Jumpbanz, a unique way to help Veterans

The men behind Jumpbanz from left are Richard Burke, Don Curl and Russel Spradley.

According to the U.S. Department of Housing and Urban Development (HUD), there are 39,471 homeless American veterans on any given night. With that in mind, three Yucaipa residents started a business, Jumpbanz, made by veterans, with profits going directly back to veterans.

Veterans who receive care at the Loma Linda Veterans Assistance (VA) Hospital have been making Para cord bracelets for years.

Jumpbanz, a unique way to help Veterans

Ed Miller and Carl Crawford, both Veterans, sit down to make a few Jumpbanz.

“As a real estate agent, I was talking to Richard Burke about selling his house and he handed me a bracelet made from parachute jump chord,” said Don Curl, owner of Noe Valley Estates Realty in Yucaipa. “Richard told me that veterans at the VA had made it and I was really touched by it. I thought to myself ‘this is really cool’ and that’s where Jumpbanz started,” said Don Curl.

Curl is a 25-year resident of Yucaipa. In addition to being in charge of the brand, product development and marketing of Jumpbanz, Curl donates 10 percent of his fees from VA loans to Jumpbanz and promoting awareness for veterans in need.

Jumpbanz, a unique way to help Veterans

Many of the different Jumpbanz offered.

Burke is a 20-year resident of Yucaipa. He served in the Air Force from 1972 to 1977 and was stationed at Nellis Air Force Base in Las Vegas Valley, Nev. Before retiring he worked at the VA in Loma Linda for 20 years in administration. He still volunteers three days a week.

“Guys started making these bracelets years ago. They would play with different colors and started adding micro chords of different colors to them,” said Burke. He is in charge of production, building brand awareness and working directly with veterans and veteran organizations. “I want to put Jumpbanz in everyone’s hands,” said Burke.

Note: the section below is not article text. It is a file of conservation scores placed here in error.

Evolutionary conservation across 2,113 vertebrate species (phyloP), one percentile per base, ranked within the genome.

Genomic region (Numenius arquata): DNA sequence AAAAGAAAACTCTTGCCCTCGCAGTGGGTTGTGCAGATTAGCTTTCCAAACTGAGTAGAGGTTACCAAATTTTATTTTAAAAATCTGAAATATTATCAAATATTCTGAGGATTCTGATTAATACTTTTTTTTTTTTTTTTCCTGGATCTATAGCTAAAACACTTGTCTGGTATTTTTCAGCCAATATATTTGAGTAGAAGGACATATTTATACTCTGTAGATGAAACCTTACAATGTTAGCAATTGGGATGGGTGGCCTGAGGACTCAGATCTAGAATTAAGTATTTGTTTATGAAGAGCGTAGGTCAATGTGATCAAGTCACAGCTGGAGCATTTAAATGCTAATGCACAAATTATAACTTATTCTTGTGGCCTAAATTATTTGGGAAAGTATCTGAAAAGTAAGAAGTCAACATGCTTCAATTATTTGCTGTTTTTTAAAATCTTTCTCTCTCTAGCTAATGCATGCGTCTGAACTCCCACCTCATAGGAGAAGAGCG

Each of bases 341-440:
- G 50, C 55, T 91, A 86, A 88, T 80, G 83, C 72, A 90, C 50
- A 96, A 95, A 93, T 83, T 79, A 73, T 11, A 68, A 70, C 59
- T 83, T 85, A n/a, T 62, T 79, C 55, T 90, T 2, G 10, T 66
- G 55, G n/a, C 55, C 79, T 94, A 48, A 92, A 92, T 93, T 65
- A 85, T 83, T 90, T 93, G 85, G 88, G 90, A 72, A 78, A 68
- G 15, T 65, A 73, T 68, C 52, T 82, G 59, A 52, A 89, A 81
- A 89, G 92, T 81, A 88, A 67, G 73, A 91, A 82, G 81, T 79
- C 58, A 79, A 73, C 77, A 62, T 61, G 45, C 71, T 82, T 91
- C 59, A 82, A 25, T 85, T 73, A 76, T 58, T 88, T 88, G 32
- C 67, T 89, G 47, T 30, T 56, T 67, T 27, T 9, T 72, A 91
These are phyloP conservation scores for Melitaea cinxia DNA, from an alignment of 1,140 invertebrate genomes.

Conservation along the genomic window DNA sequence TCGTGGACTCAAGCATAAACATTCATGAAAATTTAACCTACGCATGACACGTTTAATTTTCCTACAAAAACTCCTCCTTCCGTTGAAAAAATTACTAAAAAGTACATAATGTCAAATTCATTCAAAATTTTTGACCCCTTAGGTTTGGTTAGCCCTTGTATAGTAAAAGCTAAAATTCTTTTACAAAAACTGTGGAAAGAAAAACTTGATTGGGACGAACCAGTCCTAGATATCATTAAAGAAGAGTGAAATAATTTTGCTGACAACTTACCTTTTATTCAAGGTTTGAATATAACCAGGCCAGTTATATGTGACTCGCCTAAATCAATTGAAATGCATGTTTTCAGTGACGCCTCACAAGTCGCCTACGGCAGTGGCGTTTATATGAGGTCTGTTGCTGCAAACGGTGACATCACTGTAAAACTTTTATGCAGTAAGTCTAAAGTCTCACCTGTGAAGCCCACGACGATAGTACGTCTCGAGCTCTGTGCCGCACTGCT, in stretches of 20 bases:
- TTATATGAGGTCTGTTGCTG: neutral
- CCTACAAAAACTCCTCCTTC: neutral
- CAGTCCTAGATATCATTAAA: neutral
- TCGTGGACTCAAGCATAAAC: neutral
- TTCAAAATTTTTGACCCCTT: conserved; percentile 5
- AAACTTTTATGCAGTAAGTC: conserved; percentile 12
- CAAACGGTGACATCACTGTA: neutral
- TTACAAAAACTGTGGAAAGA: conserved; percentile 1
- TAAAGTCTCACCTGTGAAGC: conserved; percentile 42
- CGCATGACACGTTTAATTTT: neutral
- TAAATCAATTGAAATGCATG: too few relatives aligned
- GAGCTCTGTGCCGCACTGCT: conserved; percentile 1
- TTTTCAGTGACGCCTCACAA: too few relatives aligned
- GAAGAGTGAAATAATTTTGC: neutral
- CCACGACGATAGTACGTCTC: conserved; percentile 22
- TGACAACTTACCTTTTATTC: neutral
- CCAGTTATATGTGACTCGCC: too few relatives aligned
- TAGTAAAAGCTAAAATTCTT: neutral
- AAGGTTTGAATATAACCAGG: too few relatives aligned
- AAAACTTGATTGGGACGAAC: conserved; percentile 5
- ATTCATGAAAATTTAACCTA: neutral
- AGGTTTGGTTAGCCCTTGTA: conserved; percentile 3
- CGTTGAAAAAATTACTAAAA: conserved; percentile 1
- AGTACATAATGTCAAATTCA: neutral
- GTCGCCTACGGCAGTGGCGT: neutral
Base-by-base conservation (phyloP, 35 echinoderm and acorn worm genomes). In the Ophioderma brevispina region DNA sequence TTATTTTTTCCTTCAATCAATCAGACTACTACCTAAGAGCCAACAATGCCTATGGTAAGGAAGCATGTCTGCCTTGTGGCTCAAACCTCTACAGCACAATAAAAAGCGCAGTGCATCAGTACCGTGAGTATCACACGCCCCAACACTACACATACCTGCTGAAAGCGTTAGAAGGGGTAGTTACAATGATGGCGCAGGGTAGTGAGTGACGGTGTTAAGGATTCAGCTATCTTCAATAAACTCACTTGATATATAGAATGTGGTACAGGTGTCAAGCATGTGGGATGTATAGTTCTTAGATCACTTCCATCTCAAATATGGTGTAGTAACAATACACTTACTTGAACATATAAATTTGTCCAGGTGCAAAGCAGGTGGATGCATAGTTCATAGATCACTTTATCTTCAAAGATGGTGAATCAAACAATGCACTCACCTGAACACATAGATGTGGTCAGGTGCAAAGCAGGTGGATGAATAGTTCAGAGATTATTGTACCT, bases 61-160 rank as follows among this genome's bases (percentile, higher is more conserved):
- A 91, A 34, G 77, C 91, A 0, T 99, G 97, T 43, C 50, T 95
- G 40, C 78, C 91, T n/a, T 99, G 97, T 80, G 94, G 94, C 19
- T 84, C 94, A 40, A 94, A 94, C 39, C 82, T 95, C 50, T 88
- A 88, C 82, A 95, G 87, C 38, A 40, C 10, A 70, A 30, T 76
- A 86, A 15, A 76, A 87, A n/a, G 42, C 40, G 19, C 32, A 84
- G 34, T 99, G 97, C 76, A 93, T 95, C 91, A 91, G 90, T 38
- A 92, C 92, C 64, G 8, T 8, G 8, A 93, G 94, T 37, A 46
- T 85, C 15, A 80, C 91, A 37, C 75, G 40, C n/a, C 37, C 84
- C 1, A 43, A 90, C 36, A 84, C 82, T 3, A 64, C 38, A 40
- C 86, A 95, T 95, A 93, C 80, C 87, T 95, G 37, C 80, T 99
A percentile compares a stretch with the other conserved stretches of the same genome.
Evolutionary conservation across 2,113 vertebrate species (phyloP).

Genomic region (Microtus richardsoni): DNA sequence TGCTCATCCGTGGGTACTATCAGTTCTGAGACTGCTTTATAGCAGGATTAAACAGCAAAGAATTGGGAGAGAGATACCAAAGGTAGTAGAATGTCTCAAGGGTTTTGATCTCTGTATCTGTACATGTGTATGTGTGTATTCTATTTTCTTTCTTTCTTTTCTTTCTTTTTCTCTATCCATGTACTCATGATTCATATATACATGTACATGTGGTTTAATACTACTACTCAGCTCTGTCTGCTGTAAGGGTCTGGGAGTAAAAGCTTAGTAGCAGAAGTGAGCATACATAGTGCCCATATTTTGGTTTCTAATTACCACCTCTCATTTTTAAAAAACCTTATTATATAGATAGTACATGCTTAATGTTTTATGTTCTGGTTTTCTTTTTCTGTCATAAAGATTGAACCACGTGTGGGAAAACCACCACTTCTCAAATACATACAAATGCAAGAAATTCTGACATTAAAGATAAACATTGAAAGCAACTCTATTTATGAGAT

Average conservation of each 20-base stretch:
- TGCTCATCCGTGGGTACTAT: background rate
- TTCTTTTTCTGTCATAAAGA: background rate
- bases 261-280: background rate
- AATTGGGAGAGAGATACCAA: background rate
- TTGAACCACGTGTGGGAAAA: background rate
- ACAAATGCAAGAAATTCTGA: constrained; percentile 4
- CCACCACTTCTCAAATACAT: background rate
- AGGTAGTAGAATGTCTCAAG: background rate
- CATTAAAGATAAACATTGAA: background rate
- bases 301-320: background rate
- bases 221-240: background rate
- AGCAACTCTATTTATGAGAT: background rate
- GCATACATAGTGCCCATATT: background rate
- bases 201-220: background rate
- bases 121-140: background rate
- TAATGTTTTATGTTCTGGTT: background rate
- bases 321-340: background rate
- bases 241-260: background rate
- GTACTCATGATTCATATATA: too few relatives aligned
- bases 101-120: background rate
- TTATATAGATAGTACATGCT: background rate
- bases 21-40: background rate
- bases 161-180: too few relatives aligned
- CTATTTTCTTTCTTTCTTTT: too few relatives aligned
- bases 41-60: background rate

The third business partner is Vietnam Veteran Russel Spradley. Spradley served in the Marines from 1965 to 1969 and served in Vietnam from 1966 to 1967. He is a 12-year Yucaipa resident and retired from Delta Airlines. Being a member of the “biker” community, Spradley builds biker awareness and works directly with veterans and veteran organizations.

“My biker and veteran friends all think these bracelets are a great idea and want to help support the cause,” said Spradley.

Jumpbanz offers different bracelets for various campaigns of war. The original Jumpbanz come in a parachute tin. It has a green and white camo band with a black plastic buckle. Attached to the bracelet are two (cut-out) dog tags; one with the service information of the veteran who made it and one blank. The cost of the band is $14.95, plus shipping and handling. Once an order is made, the product will be shipped within two to three business days.

Jumpbanz, a unique way to help Veterans

The Vietnam Jumpbanz, like all the Jumpbanz, comes with a tin.

Currently featured on Jumpbanz.com is a Vietnam Jumpbanz that comes in a “Colors of War” tin with a dark green camo band, ribbon in Vietnam War colors and a bronze metal buckle.

The Afghanistan Jumpbanz comes in a “Colors of War” tin with a desert storm camo band and a gunmetal colored buckle. The bands with metal buckles are $19.95 plus shipping and handling.

All bracelets come in two sizes, small at about 7 inches and medium at about 9 inches.

Wanting to reach other demographics as well, veterans are also making Rockbanz that can be found at coolbanz.com. The bands come in a tin and feature a gold metal buckle and a guitar pick attached to them.

All bracelets are made solely by veterans. “Currently we have four vets that make them, but we are looking for more and also other places that they can be made,” said Curl. “Also, products can be ordered to fit the needs of our purchasers. We are still in the start up phase and there is so much more to come.”

For more information or to purchase a bracelet, visit Jumpbanz.com or Coolbanz.com or call Curl at 253-3357. If you are a veteran who wants to volunteer, call Burke at 235-8831.


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